Washington: A lawsuit has been filed recently in the US district court to protect the rights of Indian-origin children who have ‘aged out’ while their families were in queue for a green card (or lawful permanent residence).
Once these children turn 21, they can no longer continue with their existing H-4 visa, which is meant only for dependents. This is referred to as ‘aging out’. At this juncture, a majority of the children are still studying. The stipulation leaves them with no option, but to obtain a restrictive F-1 visa meant for international students or self-deport to India - a country many have little or no connect with. Further, there is no guarantee that the student will get an F-1visa, which adds to their anguish. Subsequently, post studies, the aged-out child must find an employer willing to sponsor an H-1B work visa, which again has its own challenges.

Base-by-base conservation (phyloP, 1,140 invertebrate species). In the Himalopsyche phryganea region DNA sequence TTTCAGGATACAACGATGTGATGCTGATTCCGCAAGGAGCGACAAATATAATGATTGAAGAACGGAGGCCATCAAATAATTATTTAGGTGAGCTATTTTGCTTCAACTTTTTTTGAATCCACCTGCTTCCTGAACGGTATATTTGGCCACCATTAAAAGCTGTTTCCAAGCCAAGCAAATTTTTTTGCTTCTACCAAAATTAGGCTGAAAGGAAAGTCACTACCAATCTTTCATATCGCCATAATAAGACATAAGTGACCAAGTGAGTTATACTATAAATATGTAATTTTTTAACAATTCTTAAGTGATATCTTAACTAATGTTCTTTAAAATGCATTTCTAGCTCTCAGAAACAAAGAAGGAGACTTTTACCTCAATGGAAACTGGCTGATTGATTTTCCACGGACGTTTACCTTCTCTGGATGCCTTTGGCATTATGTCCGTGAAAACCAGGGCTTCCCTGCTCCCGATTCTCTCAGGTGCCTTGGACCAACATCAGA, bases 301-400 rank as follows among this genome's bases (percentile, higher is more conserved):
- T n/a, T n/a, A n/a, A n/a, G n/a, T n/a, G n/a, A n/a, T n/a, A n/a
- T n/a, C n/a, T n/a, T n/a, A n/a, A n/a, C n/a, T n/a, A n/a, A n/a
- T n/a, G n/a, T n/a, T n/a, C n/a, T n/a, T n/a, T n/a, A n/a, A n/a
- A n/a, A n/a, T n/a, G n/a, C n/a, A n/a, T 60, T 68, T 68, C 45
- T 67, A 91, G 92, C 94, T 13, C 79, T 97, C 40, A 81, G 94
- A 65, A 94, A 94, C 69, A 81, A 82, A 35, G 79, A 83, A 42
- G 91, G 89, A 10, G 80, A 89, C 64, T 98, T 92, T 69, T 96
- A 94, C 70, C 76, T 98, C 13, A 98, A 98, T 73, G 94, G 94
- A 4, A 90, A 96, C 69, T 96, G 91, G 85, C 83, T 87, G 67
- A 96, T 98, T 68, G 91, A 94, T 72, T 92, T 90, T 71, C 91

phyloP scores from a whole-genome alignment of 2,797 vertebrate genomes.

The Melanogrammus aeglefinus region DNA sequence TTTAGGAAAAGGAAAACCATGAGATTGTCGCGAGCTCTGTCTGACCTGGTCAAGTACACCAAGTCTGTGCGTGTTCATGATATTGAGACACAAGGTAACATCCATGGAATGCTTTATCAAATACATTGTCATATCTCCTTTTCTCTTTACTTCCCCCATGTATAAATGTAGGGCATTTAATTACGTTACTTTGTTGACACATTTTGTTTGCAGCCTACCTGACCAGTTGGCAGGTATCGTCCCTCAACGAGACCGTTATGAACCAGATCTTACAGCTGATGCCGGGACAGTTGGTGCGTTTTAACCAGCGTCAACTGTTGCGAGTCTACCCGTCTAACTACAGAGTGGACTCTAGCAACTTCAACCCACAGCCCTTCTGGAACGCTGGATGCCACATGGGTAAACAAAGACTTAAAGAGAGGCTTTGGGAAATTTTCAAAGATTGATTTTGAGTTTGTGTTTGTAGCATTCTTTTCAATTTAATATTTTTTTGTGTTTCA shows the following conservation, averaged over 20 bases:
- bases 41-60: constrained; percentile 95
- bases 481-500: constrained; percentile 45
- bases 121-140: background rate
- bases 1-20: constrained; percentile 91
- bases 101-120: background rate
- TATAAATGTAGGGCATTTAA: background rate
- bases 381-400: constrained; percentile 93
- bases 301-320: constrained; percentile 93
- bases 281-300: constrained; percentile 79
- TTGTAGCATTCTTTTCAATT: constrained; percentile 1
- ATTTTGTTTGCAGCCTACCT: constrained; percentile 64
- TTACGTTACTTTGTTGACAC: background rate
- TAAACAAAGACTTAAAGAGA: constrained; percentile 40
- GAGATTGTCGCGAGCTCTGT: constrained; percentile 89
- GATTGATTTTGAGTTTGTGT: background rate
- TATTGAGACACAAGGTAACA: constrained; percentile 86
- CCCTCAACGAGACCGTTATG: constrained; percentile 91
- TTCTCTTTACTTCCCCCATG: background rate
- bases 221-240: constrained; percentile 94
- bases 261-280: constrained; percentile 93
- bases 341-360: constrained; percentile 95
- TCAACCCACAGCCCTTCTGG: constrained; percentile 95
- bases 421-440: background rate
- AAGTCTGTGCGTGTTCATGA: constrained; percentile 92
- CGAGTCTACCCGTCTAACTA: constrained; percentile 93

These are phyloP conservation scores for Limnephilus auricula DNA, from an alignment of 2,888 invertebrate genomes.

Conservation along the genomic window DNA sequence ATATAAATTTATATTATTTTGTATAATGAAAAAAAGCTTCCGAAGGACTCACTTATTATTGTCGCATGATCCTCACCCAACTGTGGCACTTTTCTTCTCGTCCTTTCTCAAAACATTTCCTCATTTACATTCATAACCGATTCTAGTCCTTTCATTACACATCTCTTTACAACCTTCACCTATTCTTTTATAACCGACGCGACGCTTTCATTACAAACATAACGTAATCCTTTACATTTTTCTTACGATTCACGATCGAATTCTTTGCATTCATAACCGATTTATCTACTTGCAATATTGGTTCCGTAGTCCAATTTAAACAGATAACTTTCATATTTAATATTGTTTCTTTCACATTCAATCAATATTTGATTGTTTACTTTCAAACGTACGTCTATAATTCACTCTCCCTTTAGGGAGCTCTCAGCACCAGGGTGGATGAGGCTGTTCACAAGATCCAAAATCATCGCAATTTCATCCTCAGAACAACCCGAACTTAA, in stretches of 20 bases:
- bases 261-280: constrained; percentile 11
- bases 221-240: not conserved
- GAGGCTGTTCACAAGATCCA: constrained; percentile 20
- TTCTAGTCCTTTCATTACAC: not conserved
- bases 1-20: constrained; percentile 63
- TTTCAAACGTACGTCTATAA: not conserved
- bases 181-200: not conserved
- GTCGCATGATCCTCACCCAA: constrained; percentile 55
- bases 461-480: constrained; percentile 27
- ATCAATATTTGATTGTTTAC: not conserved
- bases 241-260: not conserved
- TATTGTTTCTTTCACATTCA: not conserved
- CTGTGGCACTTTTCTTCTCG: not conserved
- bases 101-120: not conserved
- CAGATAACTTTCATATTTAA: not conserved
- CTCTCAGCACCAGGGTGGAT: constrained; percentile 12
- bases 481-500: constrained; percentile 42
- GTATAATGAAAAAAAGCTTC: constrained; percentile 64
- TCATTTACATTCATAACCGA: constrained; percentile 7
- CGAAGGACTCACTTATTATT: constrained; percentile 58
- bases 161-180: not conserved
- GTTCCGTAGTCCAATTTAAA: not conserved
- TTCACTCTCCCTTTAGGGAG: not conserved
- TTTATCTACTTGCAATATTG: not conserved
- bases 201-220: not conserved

Even if at a later stage the parent obtains a green card for himself or herself and other dependents (spouse and younger children), the immigration sponsorship process has to begin anew for the aged-out child. Five Indian families have filed a lawsuit on behalf of themselves and all persons similarly placed. The petition seeks to ensure that the provisions of the Child Status Protection Act are applied equally to all children regardless of the nation of origin of their parents. CSPA was introduced in 2002, to prevent minor children from ‘aging out’ when they reach 21 years of age and losing eligibility to obtain a lawful permanent resident together with their parents. In simple terms, CSPA permits some individuals to remain classified as ‘children’ beyond their 21st birthday. It is based on a computation formula.
The submission filed with the court points out that presently children whose parents are born in India are not protected from aging out, owing to the decades-long queue for a green card and the fact that age computations for CSPA are based on national origin-based India visa bulletin. On the other hand, children from several other nationalities remain protected.